AGES, Yeckley discuss queer issues on campus

The All Gender Equity Society started the semester off by holding a meeting to discuss assets, issues and resources within the Allegheny College community with Dean for Student Life Trae Yeckley as a guest speaker last Thursday, Feb. 2, in room 303 of the Henderson Campus Center.

The discussion started off on a “positive note” by talking about what Allegheny has to offer, as stated by AGES President Cam Lesher, ’24. The board and attendees talked about the biggest assets that Allegheny College has within the community.

“I think the location of this college is near perfect because this is a college with so many queer people, and it is incredible,” Sabrina Seda, ’25, said in response. “However, it is located right in Meadville, which is extremely right-wing, so I cannot imagine how many queer students live locally and found refuge and safety. A few of the storefronts and jobs in the town are open and show their support, too. And honestly, I don’t think the town would have the backbone to do that if there wasn’t such a huge collective of queer and queer-supporting people in this town as a result of the college’s action.”

An idea that both Lesher and Seda brought up was the available diversity of interests to students, ranging from major and minor combinations to clubs to cultures. These resources make it easier for students to find and build communities, suggested Seda.

The discussion then moved on to barriers that students have to navigate as queer people. Yeckley opened up by talking about moments of discrimination and misgendering they go through.

“Even as an administrator, while people on the surface will tell me they respect my identity and my pronouns, the (number) of times I’ve been misgendered — and I’ve been here six years — drives me crazy,” Yeckley said. “Even though there’s a lot of support on campus and I feel very supported, there are still administrators and campus faculty who struggle with pronouns.”

Milo Watson, ’26, also felt that misgendering and incorrect pronoun use is a problem among professors, staff and administrators.

“Allegheny is a space where I feel most supported in my queerness more than anywhere else, but I’ve definitely seen people get misgendered by the dining hall staff,” Watson said.

Lesher connected the pronouns issue to a broader issue of transphobia on campus, and opened up about recent events that he went through.

“So last week, I forgot my keys in one of the academic buildings, and I had to call Public Safety to let me in,” said Lesher. “I gave them my name and student ID. And they had to have me confirm my identity. And instead of using the name that I said they used my deadname instead of asking me for something like my birthday. They asked for my middle name, too, which is also my deadname. I’ve had issues every time I’ve called Public Safety and them misgendering me.”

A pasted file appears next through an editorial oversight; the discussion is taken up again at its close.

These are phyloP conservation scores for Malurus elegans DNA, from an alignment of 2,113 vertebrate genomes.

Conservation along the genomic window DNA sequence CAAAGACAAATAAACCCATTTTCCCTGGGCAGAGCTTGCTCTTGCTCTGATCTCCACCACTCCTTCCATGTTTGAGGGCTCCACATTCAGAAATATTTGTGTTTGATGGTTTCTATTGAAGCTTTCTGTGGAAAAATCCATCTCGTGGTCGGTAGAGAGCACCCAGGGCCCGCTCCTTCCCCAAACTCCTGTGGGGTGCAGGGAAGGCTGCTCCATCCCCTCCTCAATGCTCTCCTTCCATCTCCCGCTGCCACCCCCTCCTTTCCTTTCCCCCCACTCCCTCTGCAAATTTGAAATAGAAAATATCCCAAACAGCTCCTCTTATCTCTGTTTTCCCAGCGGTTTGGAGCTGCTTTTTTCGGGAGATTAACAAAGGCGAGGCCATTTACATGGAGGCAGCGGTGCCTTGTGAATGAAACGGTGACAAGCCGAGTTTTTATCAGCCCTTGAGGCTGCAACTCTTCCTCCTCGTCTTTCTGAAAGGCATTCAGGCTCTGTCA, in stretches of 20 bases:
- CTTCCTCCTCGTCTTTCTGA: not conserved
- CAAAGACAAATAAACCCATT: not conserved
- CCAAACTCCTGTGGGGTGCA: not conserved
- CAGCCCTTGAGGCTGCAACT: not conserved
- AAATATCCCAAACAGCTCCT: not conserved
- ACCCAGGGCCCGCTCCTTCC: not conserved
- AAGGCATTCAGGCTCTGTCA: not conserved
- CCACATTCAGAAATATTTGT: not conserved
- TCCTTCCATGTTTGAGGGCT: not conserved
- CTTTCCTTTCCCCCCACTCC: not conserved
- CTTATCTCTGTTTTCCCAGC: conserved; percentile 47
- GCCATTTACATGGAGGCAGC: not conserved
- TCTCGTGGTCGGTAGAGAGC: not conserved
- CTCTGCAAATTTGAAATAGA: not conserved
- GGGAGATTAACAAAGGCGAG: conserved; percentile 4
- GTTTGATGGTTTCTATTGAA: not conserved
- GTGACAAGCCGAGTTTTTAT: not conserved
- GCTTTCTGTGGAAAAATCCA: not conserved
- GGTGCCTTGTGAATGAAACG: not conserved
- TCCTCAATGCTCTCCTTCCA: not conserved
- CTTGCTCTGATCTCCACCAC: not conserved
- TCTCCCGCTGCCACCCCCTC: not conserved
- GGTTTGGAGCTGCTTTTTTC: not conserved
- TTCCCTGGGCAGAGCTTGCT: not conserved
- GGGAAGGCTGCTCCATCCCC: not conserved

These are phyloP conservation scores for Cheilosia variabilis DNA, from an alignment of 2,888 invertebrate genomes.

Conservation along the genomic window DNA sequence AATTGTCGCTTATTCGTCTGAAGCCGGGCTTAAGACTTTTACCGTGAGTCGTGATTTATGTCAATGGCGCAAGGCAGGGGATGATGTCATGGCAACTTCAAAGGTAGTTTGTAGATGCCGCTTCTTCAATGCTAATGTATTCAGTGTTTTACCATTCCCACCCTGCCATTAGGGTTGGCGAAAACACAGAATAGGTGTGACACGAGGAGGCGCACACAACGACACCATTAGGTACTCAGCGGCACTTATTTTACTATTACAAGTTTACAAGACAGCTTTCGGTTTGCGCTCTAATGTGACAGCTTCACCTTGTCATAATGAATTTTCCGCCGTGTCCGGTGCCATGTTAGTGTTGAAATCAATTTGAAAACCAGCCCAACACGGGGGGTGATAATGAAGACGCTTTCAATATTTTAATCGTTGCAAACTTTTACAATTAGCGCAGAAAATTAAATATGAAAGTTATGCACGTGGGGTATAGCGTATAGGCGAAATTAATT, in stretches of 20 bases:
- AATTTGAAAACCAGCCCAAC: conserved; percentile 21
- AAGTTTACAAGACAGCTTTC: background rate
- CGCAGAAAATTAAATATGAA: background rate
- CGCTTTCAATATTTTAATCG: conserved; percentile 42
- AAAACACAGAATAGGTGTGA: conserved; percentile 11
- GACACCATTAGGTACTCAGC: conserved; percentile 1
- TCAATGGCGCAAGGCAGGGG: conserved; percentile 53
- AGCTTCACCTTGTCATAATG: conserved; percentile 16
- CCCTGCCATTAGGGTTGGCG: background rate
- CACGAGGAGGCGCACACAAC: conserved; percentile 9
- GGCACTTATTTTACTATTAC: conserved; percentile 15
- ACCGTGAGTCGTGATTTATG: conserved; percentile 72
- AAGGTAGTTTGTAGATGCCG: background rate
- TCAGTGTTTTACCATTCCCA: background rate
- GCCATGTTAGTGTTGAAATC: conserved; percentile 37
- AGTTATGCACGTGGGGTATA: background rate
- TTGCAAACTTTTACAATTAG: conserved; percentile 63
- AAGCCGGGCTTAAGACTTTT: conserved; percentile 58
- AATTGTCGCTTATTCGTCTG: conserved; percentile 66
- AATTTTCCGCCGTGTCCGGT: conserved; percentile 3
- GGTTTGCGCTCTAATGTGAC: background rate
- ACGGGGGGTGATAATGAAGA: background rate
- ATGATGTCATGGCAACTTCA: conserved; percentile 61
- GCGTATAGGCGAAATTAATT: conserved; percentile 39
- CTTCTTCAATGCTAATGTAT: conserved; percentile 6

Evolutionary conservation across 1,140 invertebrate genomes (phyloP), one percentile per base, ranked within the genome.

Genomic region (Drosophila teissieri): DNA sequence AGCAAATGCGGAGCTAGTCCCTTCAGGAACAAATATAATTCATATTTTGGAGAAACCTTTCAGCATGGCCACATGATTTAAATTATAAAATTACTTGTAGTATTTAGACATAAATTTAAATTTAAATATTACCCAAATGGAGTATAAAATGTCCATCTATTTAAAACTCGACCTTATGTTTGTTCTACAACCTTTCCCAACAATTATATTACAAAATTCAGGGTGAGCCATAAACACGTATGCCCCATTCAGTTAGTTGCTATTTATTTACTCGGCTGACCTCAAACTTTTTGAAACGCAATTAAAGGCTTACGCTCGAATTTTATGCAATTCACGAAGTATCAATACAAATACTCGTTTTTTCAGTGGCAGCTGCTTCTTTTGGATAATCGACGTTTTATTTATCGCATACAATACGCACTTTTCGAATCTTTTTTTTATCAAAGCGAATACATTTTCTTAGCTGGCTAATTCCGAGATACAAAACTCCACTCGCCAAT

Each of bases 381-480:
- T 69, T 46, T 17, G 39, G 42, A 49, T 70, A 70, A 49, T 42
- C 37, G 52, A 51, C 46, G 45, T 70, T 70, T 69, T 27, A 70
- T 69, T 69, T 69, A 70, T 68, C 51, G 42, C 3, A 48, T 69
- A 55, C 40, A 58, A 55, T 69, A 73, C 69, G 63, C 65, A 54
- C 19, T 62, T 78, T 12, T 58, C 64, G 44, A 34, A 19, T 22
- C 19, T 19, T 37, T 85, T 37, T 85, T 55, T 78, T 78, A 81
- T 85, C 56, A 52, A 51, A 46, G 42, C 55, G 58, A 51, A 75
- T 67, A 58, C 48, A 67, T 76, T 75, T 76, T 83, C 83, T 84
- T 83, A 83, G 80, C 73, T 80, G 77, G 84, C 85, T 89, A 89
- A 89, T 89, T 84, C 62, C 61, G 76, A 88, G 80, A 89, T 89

The group also discussed housing organization and Residence Life mistakenly putting queer individuals in non-gender inclusive halls and vice versa. Lesher explained that there have been many instances in which trans individuals are placed into wrong dorms or cisgendered people are placed in gender-inclusive halls without wanting to be there.

“Res Life doesn’t always see things from the perspective of ‘not everyone is cis,’ and there’s a lot of things to think about,” said Yeckley. “As queers, we have to think about when we go to the bathroom. We have to think about if we’re comfortable with straight guys on the floor and whether they’re comfortable with us living on the floor, and we spend our entire lives trying to make everyone else comfortable. But when we go back to our dorm, we don’t want to have to think about making people comfortable, we just want to be us. So I think on my part, I can provide some more education, especially for the housing folks who do the placement, to make them be more aware of these issues.”

Watson also mentioned a lack of gender-inclusive halls, lounges and bathrooms. Even within Brooks Dining Hall, there are women’s and men’s bathrooms, but no gender-inclusive restroom.

AGES also touched on issues on campus that are not queer-related, such as wheelchair accessibility and resources, domestic violence awareness and Title IX, and consent education.

“I would really like if there was more of a presence of domestic violence education,” Watson said. “So many people say they know what Title IX is, but they can’t actually describe it and don’t know where to go and what they can do. And some people who have suffered violence on this campus have the sentiment that Title IX does not work. And that is not a good thing.”

The meeting began drawing to a conclusion with a discussion of helpful resources Allegheny College has available.

“Helpful resources for me are between the queer-positive clubs like AGES, which helped me learn how to apply queerness to myself, and the IDEAS center because of the support and resources available there for those who need it,” Seda said.

As a way to have important conversations about what needs to be changed on campus, Yeckley intends to bring back monthly trans and nonbinary meet-ups. Yeckley explained that the meetings are similar to AGES, except with more of an explicit hope of learning what needs to be done differently and what students find helpful.

“I love Allegheny students because they’re not going to sit by and let discrimination happen,” Yeckley said. “I appreciate that students will actually call their faculty and administrators out and explain when something isn’t okay.”